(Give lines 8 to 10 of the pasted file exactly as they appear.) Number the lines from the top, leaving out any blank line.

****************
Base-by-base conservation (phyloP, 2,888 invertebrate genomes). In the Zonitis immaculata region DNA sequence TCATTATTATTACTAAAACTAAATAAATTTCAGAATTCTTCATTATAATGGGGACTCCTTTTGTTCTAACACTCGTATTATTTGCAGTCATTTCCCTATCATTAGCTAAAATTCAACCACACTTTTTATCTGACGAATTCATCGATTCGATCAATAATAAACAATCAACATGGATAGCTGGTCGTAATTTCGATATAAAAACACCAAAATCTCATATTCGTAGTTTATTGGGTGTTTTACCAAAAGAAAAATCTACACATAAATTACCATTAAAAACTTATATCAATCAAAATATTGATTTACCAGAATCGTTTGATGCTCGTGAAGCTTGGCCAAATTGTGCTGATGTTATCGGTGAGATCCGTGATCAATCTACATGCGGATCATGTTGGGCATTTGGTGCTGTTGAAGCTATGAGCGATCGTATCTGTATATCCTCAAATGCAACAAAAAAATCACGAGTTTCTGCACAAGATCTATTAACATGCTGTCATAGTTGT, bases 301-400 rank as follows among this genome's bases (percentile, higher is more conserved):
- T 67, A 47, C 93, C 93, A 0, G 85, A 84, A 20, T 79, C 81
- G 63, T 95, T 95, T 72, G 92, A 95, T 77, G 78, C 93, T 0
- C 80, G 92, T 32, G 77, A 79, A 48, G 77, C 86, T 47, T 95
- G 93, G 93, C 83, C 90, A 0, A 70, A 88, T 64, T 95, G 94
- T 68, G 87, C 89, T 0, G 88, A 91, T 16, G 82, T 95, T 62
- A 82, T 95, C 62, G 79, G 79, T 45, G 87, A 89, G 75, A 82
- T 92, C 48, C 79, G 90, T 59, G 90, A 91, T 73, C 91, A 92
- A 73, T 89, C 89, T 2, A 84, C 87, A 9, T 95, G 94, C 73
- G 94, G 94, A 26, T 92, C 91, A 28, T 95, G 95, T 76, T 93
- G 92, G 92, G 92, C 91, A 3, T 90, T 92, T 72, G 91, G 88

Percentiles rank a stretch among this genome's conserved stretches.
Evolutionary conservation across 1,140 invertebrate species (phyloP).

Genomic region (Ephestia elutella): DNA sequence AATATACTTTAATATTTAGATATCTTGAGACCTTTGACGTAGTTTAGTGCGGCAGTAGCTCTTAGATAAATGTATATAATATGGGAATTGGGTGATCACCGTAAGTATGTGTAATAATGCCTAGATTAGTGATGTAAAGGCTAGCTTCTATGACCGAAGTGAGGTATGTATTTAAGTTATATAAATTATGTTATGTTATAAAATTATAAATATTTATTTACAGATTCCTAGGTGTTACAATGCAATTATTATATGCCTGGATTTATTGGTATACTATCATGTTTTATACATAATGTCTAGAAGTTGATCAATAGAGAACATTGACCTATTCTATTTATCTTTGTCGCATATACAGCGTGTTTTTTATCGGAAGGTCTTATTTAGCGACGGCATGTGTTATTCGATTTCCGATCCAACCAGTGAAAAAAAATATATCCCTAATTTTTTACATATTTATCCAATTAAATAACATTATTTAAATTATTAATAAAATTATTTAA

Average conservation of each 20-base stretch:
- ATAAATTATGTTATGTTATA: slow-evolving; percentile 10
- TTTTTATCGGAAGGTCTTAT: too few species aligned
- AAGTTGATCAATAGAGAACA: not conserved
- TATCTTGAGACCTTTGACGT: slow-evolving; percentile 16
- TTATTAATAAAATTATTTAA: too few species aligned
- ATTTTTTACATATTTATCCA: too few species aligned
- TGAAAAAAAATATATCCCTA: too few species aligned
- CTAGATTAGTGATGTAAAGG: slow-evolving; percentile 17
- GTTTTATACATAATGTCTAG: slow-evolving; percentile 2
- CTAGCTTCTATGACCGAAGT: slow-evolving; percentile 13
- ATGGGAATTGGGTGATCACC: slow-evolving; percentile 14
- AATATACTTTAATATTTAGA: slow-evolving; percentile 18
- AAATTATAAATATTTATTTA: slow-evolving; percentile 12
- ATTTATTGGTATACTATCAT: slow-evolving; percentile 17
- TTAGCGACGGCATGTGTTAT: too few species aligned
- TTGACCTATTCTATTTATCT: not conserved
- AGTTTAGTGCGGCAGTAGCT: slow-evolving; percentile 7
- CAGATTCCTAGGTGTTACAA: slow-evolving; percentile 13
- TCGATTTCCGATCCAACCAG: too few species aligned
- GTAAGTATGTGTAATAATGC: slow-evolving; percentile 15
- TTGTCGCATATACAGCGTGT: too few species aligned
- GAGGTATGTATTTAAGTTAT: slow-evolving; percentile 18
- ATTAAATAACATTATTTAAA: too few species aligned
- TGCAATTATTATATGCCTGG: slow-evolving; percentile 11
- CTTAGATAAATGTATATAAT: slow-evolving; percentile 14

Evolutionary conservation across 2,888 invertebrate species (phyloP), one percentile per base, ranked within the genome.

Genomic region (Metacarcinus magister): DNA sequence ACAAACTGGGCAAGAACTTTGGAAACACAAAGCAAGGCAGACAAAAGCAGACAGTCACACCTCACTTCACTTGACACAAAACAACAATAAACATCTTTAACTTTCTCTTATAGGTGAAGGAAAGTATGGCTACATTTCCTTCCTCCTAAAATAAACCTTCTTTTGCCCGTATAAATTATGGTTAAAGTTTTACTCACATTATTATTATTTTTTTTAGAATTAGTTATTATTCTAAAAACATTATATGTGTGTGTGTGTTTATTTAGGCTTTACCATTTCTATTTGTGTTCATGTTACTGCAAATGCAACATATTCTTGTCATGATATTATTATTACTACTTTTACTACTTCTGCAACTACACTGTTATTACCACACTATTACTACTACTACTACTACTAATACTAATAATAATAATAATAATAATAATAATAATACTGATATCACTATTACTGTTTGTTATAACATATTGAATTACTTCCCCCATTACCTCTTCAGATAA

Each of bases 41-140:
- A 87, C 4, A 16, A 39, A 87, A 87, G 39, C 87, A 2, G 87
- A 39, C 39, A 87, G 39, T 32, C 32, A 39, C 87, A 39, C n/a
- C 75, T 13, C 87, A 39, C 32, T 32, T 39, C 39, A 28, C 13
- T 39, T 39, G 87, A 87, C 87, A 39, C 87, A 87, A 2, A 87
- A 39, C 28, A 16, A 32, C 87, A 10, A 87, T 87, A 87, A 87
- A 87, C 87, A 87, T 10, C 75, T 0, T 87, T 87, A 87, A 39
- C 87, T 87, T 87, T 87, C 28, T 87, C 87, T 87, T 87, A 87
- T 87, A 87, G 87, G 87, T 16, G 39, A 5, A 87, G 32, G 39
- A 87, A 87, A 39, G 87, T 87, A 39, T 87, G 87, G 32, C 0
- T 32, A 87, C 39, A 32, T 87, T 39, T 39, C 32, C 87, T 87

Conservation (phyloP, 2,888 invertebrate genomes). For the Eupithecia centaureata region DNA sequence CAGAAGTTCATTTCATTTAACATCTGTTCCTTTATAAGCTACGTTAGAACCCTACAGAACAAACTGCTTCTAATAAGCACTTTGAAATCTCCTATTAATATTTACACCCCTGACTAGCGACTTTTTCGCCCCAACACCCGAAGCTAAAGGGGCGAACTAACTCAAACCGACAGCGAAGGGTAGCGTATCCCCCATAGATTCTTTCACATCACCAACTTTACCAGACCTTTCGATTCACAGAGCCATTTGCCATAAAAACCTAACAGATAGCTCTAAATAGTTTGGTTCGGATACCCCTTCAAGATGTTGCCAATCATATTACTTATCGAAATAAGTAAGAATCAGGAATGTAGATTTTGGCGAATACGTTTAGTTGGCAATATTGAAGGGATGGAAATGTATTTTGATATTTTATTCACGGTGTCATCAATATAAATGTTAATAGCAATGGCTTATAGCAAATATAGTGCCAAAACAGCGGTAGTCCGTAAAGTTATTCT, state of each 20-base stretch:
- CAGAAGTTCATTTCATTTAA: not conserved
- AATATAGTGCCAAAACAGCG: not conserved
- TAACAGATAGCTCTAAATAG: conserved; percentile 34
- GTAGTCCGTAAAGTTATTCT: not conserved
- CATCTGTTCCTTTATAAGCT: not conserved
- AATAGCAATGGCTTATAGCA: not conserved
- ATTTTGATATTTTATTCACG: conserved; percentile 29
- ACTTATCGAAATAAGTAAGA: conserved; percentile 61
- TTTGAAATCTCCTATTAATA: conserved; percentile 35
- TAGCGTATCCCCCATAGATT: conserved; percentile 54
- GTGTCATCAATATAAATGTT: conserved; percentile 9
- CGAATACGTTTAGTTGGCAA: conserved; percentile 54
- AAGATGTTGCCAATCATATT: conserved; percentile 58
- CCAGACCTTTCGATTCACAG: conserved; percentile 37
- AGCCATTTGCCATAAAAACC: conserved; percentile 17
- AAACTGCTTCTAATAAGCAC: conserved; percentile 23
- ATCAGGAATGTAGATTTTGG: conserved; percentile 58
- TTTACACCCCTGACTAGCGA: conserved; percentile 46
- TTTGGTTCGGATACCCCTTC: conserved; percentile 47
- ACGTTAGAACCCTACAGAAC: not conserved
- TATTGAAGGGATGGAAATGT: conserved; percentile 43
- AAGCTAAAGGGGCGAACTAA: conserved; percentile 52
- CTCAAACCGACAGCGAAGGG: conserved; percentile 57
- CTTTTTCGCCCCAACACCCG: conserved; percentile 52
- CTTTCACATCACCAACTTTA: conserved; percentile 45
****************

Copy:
- T 92, C 48, C 79, G 90, T 59, G 90, A 91, T 73, C 91, A 92
- A 73, T 89, C 89, T 2, A 84, C 87, A 9, T 95, G 94, C 73
- G 94, G 94, A 26, T 92, C 91, A 28, T 95, G 95, T 76, T 93